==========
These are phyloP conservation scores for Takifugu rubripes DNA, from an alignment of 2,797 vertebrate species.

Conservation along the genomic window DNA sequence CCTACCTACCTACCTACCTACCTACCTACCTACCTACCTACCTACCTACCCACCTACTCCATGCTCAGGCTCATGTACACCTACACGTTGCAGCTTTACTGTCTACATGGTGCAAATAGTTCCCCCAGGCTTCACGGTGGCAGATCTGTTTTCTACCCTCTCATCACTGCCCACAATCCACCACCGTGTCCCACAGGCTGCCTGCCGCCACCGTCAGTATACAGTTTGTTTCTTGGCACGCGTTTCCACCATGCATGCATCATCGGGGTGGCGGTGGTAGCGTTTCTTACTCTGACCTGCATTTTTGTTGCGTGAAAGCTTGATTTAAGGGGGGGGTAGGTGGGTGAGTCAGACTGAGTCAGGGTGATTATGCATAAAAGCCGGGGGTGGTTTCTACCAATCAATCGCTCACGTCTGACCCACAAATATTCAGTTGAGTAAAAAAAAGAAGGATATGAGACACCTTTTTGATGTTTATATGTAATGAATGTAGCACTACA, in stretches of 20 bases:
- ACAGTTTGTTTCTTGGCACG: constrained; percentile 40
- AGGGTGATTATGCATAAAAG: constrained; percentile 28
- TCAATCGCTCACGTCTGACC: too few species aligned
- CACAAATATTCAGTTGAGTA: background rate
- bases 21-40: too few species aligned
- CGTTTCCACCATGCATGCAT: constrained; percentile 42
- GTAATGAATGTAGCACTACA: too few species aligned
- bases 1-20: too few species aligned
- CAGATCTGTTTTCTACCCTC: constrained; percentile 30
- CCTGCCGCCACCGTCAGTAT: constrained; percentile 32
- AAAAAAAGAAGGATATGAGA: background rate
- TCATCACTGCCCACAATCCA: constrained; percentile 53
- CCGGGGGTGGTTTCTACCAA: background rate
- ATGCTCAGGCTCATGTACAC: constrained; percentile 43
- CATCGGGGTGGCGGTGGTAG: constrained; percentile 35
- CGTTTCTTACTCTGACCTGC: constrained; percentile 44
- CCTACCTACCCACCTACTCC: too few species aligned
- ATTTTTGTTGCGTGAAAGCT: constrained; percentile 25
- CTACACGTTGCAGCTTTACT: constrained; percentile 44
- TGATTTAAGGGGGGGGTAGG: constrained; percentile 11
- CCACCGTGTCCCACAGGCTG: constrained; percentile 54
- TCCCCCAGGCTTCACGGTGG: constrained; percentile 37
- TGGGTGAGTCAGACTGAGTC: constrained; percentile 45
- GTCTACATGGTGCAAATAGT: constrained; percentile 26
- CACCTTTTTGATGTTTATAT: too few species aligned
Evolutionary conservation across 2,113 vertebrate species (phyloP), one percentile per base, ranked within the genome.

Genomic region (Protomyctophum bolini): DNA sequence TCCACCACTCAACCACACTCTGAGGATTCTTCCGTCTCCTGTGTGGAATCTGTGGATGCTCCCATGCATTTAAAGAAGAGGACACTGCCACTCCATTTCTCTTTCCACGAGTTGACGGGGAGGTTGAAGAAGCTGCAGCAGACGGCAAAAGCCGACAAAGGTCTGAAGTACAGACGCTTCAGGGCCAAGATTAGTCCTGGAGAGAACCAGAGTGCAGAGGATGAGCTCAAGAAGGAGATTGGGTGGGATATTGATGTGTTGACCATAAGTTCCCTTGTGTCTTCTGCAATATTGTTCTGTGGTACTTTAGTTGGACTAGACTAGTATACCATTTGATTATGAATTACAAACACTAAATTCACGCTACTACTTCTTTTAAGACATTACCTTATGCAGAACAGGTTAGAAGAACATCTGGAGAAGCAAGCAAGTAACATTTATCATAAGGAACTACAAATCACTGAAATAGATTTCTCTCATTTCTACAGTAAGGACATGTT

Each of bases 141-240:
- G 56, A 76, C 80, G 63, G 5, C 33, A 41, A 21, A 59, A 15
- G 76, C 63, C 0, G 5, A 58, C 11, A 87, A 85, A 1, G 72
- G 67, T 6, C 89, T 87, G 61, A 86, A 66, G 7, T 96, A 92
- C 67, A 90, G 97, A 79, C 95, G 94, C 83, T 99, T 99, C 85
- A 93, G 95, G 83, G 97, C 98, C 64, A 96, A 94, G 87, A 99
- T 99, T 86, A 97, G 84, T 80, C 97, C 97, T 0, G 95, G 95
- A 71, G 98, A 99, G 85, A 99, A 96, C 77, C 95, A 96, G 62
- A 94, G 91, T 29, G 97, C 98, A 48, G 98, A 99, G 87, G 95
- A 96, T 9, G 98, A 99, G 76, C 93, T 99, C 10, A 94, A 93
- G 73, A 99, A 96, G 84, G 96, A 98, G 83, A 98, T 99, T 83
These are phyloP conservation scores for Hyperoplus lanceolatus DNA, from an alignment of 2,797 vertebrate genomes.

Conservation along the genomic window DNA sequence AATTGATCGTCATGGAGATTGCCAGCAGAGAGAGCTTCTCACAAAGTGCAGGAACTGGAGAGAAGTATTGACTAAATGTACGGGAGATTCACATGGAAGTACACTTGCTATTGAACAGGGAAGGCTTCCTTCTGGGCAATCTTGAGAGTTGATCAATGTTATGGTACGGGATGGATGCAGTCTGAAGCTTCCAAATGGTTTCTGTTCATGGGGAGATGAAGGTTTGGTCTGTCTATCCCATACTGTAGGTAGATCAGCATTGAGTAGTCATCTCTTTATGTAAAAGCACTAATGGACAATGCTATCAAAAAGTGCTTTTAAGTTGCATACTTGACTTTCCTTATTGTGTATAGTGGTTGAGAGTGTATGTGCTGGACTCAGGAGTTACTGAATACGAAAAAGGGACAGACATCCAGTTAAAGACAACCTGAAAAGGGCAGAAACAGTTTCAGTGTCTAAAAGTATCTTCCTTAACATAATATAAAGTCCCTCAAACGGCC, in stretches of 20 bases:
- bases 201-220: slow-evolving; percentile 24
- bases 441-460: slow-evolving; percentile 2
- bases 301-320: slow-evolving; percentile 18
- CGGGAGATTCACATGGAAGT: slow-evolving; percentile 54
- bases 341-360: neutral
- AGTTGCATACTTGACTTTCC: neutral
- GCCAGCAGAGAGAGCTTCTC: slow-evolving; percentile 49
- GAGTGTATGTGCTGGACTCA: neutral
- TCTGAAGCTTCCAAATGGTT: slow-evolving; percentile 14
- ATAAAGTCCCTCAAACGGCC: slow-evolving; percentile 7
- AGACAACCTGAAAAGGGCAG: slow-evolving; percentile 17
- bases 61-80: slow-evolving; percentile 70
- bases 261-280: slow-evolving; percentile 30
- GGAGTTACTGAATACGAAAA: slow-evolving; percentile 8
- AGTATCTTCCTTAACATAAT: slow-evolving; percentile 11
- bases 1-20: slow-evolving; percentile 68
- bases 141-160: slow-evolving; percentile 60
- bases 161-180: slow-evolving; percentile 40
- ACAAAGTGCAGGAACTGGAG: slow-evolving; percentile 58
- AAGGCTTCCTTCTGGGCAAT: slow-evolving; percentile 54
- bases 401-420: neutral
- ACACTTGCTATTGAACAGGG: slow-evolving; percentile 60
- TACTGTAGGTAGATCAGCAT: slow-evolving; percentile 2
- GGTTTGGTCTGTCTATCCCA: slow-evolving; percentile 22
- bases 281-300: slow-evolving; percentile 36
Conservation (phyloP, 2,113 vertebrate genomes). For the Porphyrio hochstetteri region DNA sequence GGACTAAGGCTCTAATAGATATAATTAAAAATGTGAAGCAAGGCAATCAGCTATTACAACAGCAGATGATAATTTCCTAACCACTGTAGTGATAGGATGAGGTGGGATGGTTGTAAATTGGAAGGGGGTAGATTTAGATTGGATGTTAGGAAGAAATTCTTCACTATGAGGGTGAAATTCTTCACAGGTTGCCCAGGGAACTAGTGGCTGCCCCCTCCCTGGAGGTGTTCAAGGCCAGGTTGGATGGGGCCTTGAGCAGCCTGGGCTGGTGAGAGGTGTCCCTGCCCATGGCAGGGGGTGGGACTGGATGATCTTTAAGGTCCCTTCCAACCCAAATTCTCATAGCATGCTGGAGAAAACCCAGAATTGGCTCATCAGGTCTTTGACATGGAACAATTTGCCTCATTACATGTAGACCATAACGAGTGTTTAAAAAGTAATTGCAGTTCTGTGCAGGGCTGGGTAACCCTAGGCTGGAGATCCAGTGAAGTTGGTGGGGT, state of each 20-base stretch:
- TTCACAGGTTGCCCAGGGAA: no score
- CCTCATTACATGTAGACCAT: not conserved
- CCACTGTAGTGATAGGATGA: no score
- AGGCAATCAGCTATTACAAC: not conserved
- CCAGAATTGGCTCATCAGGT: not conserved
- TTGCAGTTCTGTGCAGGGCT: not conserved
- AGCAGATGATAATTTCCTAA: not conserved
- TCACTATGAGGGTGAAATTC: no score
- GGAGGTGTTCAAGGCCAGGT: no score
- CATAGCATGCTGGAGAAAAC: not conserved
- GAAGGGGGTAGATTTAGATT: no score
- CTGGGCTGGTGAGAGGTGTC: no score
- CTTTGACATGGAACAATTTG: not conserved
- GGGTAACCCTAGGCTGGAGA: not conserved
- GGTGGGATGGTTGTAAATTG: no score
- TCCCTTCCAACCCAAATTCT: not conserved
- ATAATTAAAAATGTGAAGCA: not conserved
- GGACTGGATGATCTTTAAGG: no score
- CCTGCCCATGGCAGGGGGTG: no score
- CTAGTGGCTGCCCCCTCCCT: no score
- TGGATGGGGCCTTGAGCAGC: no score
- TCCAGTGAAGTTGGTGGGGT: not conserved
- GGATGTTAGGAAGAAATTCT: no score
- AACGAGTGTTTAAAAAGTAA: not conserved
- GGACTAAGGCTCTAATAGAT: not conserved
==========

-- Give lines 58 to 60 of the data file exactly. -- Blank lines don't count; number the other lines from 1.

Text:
- bases 1-20: slow-evolving; percentile 68
- bases 141-160: slow-evolving; percentile 60
- bases 161-180: slow-evolving; percentile 40